This week, in the latest edition of Nomad Editions' Wide Screen, I review Jason Zinoman's Shock Value. Here is an excerpt, which largely concerns portions of the book that met with my disapprobation:
One of the several unfortunate byproducts of the success of Peter Biskind’s 1998 book Easy Riders, Raging Bulls, which chronicled the glories and excesses of a group of filmmakers in the “New Hollywood” of the early ‘70s, is that it created a template for any would-be popular film histories that followed. And “template” becomes just another word for “trap” in Jason Zinoman’s Shock Value: How a Few Eccentric Outsiders Gave Us Nightmares, Conquered Hollywood, and Invented Modern Horror, in which the author, who’s clearly an enthusiast of the genre, tries to shoehorn stories of the likes of John Carpenter, George A. Romero, Brian DePalma (who also figures prominently in the Biskind book), Wes Craven, and European émigré Roman Polanski among others, into an Easy Riders-style narrative.
The book begins with an imagined / reconstructed editing room meeting between Craven and his early-‘70s partner, producer Sean Cunningham, and the two poring over graphic footage from Craven’s early-‘70s groundbreaker The Last House on the Left. Cognoscenti may find considerable comic value in the idea of Cunningham being brought to stand in for some kind of idea of artistic conscience, but this book isn’t for cognoscenti. In any event, the passage does indicate that Zinoman’s not entirely uncomfortable with the trap he’s walking into.
While Biskind’s book threaded a kill-the-father narrative throughout (starting it off with a bang with Dennis Hopper’s “We will bury you,” directed at poor little old George Cukor) Zinoman dispenses with his right off the bat, and makes a hash of it with a chapter on Hitchcock and Psycho that is so rife with perversity and misinterpretation that it may well have ardent Hitchcock scholars throwing Shock Value into the nearest roaring fireplace.
Zinoman cites the great book Hitchcock/Truffaut, the epic-length interview between the suspense master and critic-turned-filmmaker François Truffaut, over and over again, and then writes, with a straight face, “At best, [Hitchcock] was a competitive type who had no interest in revealing his secrets.” Well, Hitchcock/Truffaut is a book in which Hitchcock, um, reveals his secrets — at some length. Zinoman goes on and on about how the Simon-Oakland-played psychiatrist in Psycho “ruins” the film by explaining away Norman’s madness, referring to this sequence as the film’s “last scene,” and of course it is not; Psycho’s last scene is of Norman/Mother in custody, and it’s unsettling and hardly represents a “comfortable point of view,” as Zinoman insists Psycho finally does. And it goes on: “Hitchcock also had a teasing style that handled murder and crime with a dry sense of humor.” True that, but Psycho is one of his least jokey films, so to bring up this quality in connection with that film is stacking the deck. Zinoman never misses an opportunity to quote a “modern horror” master saying something deprecating about Hitchcock, and it doesn’t take long before it seems like beside-the-point piling on. He cites Herschell Gordon Lewis protesting that he thought Psycho “cheated.” Now Lewis is a delightful fellow and a great showman and all that, but I’ll be damned if I’m gonna put aside the salt lick when contemplating film criticism from the director of Monster a-Go Go, which I have actually seen and hope Zinoman has too. We learn that a teenaged George Romero was put off by Hitchcock’s “chilly demeanor” on the set of North by Northwest, and hell, even if we’ve read The Dark Side of Genius: The Life of Alfred Hitchcock, we’re like, “Enough already, we get it.”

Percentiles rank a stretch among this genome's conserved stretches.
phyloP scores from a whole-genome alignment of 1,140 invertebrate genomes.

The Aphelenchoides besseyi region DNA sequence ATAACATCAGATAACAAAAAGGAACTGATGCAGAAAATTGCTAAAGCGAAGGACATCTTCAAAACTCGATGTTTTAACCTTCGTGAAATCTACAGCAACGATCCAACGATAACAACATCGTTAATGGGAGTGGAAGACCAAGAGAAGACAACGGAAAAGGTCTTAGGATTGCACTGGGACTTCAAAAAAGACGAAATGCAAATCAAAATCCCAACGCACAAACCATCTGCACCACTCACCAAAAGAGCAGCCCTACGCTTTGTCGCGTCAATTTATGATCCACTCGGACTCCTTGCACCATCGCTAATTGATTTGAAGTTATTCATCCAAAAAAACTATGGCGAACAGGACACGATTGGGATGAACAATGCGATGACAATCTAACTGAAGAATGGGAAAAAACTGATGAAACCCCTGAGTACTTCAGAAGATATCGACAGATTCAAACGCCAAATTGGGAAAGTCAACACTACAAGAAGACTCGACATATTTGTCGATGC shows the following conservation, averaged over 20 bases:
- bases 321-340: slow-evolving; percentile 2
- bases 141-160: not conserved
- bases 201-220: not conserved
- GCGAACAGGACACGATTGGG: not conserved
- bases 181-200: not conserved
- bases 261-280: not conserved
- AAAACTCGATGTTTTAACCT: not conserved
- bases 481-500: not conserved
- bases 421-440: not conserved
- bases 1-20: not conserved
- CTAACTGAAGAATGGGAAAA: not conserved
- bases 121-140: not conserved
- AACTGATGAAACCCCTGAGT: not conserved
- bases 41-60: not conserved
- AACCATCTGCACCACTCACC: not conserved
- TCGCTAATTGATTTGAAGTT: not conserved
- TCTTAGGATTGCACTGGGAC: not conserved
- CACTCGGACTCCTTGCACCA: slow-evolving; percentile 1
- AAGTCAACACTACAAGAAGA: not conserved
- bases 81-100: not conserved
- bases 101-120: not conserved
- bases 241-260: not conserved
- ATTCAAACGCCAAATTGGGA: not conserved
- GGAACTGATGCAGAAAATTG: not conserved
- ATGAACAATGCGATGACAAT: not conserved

And just as Biskind’s book had its misunderstood-genius-who-was-screwed-over-by-the-system-not-to-mention-his-so-called-friends in director Hal Ashby, so Shock Value has Dan O’Bannon, a film-school-and-beyond collaborator with John Carpenter who, after getting thrown off the boat by the focused and, we are to believe, ruthless future Halloween director, had a strong hand in the creation of arguably the best horror/sci-fi hybrid, Alien, before getting thrown off the picture, and went on to a rather more desultory career before his death in 2009, at age 63, of complications from Crohn’s disease. Not to speak ill of the dead, but O’Bannon’s filmography doesn’t testify as compellingly as Ashby’s did, and Zinoman does O’Bannon and said filmo a disservice by omitting from discussion one of his most beloved-among-horror-hardcore-types works, the script he co-wrote with Ronald Shusset for Gary Sherman’s still-awesome 1981 Dead & Buried.
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